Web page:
X’s case might appear to be one in which a “high index of suspicion” should have been present. However, his attending physicians were entirely unaware of the dispute in which he was involved, of his role as a cooperating witness for the FBI and of the fact that his discoveries were likely to have significant political consequences. For reasons which are unexplained, the agents of the FBI with whom he had worked also failed to conduct an investigation and, in fact, strongly encouraged the staff of the medical examiner to characterize the manner of X’s death as natural.

In light of the unlikelihood of detection of an incident of inhalational anthrax infection it would be rather surprising if inhalational anthrax had not been employed in the commission of a homicide. The only obstacle would be the difficulty of procuring the means.

In this context, Dr. Alibek’s stress on the relatively modest knowledge and facility requirements for the production of deliverable anthrax is particularly significant. Moreover, criminal deployment does not require criminalproduction. Lethal (“weapons-grade”) anthrax, used quite legally for such purposes as animal tests of the efficacy of vaccines and the development of antibiotic regimens,7 is certainly available in the U.S. and abroad. Thus, employment of anthrax as a lethal agent requires only the participation of a person with access to these existing stocks. If foreign governments have been able to induce agents of the FBI, CIA, Defense Department and INS to engage in espionage against the United States, as they have, then it would certainly not be surprising if a criminalelement had been be able to induce a much less closely-monitored employee of a government, academic or industrial laboratory, here or abroad, to provide weapons-grade anthrax to be utilized in the commission of a crime. With negligible accountability and recordkeeping “a few spores missing” would be unnoticed.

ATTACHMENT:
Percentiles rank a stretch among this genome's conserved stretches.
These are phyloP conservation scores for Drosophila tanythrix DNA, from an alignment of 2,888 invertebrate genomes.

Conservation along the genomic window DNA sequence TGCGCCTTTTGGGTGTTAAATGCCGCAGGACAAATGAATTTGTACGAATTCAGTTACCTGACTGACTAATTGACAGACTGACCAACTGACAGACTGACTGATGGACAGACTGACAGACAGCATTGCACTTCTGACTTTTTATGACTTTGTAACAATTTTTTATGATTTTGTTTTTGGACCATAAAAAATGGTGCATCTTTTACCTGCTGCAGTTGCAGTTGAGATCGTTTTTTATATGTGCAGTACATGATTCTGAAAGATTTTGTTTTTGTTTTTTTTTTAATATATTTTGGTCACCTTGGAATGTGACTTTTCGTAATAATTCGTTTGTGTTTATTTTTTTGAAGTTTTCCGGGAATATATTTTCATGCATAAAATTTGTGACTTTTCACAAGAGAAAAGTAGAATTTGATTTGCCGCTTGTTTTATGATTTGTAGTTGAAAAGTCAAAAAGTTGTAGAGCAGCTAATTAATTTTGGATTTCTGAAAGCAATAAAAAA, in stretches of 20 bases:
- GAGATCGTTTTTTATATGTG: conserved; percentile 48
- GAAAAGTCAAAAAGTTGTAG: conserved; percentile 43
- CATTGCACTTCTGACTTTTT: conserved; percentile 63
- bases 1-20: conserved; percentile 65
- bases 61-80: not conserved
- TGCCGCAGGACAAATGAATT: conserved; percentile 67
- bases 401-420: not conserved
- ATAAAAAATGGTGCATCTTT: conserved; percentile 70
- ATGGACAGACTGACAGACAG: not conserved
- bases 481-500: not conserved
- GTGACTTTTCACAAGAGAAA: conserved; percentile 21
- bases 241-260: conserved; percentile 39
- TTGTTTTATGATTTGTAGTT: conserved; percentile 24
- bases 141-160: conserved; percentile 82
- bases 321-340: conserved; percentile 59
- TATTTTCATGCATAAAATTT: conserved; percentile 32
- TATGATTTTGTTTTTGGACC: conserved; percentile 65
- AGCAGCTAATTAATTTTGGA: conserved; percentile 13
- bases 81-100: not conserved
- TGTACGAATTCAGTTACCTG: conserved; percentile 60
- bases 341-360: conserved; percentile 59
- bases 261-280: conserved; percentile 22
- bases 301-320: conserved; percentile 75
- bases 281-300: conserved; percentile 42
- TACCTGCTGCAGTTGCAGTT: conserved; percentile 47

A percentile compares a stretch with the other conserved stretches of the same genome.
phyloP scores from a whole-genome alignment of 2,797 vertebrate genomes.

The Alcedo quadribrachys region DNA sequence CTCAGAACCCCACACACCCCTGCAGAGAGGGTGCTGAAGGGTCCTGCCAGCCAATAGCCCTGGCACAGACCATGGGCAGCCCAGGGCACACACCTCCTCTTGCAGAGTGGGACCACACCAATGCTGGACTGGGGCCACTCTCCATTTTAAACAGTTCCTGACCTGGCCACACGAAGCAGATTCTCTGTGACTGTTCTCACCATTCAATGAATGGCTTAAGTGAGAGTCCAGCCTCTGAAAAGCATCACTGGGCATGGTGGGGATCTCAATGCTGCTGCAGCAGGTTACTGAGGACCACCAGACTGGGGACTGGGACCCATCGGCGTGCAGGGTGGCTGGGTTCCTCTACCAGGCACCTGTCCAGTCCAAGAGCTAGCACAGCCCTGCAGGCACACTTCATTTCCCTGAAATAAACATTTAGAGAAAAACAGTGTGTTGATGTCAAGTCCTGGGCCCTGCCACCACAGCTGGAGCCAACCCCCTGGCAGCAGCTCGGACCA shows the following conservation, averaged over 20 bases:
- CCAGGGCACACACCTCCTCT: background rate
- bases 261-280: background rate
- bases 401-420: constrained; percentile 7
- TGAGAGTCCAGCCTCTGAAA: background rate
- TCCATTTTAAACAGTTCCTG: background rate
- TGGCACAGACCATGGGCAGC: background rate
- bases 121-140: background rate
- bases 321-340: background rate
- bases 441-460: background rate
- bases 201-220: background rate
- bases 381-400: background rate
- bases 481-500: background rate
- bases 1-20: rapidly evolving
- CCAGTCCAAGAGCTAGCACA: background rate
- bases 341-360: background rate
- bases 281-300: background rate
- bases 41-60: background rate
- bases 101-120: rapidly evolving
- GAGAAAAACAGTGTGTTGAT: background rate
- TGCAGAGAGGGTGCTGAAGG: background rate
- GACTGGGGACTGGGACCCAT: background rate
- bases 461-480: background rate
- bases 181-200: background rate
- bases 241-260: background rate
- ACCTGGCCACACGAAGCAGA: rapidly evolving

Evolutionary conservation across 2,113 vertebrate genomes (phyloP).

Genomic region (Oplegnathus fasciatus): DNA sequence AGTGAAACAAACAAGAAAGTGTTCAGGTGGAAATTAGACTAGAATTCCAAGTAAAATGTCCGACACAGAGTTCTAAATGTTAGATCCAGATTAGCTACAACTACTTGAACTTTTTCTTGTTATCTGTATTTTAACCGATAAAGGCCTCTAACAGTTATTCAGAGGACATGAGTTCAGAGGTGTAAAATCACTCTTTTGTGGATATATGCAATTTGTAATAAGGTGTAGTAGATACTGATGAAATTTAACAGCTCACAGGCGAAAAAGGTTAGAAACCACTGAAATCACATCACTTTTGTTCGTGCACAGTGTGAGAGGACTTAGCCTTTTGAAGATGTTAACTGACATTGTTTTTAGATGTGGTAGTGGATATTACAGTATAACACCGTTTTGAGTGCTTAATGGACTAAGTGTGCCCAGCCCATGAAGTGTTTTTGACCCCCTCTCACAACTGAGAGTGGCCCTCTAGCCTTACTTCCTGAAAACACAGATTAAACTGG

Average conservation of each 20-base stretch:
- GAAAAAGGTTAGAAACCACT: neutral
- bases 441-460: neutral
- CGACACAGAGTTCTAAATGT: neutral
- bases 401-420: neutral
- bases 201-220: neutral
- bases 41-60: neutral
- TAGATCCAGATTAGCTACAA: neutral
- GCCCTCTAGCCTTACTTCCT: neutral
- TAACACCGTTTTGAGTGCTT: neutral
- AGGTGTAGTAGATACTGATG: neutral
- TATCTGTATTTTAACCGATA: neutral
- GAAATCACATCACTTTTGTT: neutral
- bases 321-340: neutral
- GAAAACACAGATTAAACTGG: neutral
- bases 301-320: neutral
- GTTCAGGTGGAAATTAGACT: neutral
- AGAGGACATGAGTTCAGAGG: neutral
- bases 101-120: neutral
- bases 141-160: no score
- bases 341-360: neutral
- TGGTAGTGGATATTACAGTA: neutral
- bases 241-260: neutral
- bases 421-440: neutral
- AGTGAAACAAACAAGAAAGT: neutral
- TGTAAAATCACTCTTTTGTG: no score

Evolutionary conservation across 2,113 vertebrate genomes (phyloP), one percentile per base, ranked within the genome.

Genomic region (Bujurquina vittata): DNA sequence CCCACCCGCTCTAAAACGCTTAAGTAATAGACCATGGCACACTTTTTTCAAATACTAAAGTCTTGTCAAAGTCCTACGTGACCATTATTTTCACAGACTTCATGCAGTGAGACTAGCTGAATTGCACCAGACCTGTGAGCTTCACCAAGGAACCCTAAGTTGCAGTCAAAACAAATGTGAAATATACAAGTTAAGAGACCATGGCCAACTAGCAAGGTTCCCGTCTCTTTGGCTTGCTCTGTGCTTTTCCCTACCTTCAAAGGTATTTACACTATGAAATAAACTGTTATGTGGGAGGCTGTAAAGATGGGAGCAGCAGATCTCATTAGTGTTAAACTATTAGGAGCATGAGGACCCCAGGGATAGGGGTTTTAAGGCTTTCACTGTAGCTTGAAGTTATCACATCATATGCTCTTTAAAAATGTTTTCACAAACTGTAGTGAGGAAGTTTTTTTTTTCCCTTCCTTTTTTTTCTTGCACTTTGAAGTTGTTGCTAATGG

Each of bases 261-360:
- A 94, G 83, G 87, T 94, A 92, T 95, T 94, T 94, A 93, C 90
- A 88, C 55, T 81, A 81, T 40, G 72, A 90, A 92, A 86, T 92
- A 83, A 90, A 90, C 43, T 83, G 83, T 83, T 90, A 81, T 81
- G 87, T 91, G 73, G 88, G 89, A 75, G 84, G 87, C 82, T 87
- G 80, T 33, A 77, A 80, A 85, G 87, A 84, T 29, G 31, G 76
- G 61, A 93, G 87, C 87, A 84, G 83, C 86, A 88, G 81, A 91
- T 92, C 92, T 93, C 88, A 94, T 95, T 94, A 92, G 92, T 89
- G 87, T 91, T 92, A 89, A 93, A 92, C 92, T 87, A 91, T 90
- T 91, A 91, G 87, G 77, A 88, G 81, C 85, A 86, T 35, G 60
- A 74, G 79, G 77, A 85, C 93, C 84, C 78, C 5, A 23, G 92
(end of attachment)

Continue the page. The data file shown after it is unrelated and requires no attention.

7 This point is significant in that the Biological Weapons Convention [BWC] is frequently claimed, erroneously, to prohibit the development of “weapons grade” biological agents. In fact, Public Law 101-298 (18 USC Sec. 175), the Biological Weapons Anti-Terrorism Act of 1989, which implements the BWC, explicitly exempts “the development, production, transfer, acquisition, retention, or possession of any biological agent, toxin, or delivery system for prophylactic, protective, or other peaceful purposes.”